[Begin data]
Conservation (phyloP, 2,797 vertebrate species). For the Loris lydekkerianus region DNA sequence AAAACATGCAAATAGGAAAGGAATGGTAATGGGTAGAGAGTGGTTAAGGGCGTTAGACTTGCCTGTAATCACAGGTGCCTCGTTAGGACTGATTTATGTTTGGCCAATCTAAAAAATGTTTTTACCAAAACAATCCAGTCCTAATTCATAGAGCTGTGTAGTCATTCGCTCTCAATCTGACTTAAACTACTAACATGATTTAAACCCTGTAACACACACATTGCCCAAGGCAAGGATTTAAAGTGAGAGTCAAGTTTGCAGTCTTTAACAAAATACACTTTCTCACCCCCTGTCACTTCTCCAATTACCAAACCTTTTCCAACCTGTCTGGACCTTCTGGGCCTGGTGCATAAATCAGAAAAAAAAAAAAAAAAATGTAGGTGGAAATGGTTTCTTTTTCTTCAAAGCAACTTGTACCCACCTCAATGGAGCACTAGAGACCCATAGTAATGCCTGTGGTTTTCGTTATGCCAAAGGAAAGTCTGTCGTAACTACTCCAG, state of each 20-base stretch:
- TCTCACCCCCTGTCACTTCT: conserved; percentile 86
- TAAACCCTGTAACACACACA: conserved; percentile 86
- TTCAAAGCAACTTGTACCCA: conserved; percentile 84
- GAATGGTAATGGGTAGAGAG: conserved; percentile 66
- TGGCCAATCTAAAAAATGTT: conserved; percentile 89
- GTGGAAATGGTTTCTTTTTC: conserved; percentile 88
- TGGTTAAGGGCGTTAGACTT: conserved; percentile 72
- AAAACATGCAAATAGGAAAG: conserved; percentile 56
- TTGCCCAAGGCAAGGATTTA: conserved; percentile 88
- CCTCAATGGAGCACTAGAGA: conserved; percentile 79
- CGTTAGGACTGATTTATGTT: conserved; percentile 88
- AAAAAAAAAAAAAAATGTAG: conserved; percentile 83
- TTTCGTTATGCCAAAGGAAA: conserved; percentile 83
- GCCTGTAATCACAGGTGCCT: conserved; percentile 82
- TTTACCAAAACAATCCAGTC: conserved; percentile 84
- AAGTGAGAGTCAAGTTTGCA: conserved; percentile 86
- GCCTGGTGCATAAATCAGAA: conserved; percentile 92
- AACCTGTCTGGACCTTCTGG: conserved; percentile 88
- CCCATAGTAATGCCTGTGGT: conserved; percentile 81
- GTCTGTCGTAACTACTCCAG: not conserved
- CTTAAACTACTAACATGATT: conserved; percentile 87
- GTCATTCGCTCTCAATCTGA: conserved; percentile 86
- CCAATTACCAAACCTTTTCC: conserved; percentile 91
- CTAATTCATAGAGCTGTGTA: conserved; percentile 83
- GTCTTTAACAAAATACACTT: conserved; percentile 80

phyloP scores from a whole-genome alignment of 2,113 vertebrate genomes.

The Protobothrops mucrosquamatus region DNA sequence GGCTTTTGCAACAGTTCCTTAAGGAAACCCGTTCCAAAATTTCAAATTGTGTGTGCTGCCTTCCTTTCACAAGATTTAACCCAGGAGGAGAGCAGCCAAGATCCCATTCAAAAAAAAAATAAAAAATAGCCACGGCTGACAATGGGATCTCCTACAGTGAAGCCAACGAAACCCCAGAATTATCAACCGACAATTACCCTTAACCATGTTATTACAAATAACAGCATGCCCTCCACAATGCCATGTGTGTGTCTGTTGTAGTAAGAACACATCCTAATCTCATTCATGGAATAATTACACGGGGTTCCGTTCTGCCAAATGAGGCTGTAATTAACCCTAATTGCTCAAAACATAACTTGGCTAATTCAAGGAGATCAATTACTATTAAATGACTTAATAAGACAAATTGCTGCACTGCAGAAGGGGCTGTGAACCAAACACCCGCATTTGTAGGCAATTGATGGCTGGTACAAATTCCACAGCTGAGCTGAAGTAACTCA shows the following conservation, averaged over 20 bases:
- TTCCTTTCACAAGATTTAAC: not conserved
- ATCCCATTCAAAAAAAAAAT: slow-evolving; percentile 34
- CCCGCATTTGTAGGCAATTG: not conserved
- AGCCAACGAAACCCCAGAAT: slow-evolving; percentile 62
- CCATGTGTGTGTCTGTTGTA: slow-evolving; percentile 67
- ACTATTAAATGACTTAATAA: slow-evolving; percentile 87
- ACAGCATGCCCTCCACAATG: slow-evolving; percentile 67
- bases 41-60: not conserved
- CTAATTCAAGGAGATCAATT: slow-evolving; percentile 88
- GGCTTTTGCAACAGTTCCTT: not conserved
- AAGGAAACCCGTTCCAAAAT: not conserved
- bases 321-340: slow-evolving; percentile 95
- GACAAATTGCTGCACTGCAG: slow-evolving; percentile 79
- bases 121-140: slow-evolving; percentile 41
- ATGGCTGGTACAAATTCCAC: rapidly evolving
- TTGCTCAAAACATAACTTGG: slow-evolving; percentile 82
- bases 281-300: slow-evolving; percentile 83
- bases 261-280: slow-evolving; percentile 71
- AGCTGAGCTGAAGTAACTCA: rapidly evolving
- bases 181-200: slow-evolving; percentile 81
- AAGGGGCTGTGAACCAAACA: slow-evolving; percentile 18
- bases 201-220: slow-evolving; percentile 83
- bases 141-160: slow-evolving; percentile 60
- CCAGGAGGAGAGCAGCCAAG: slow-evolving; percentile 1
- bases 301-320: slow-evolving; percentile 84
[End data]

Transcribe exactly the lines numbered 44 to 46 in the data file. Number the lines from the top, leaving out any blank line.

- TTGCTCAAAACATAACTTGG: slow-evolving; percentile 82
- bases 281-300: slow-evolving; percentile 83
- bases 261-280: slow-evolving; percentile 71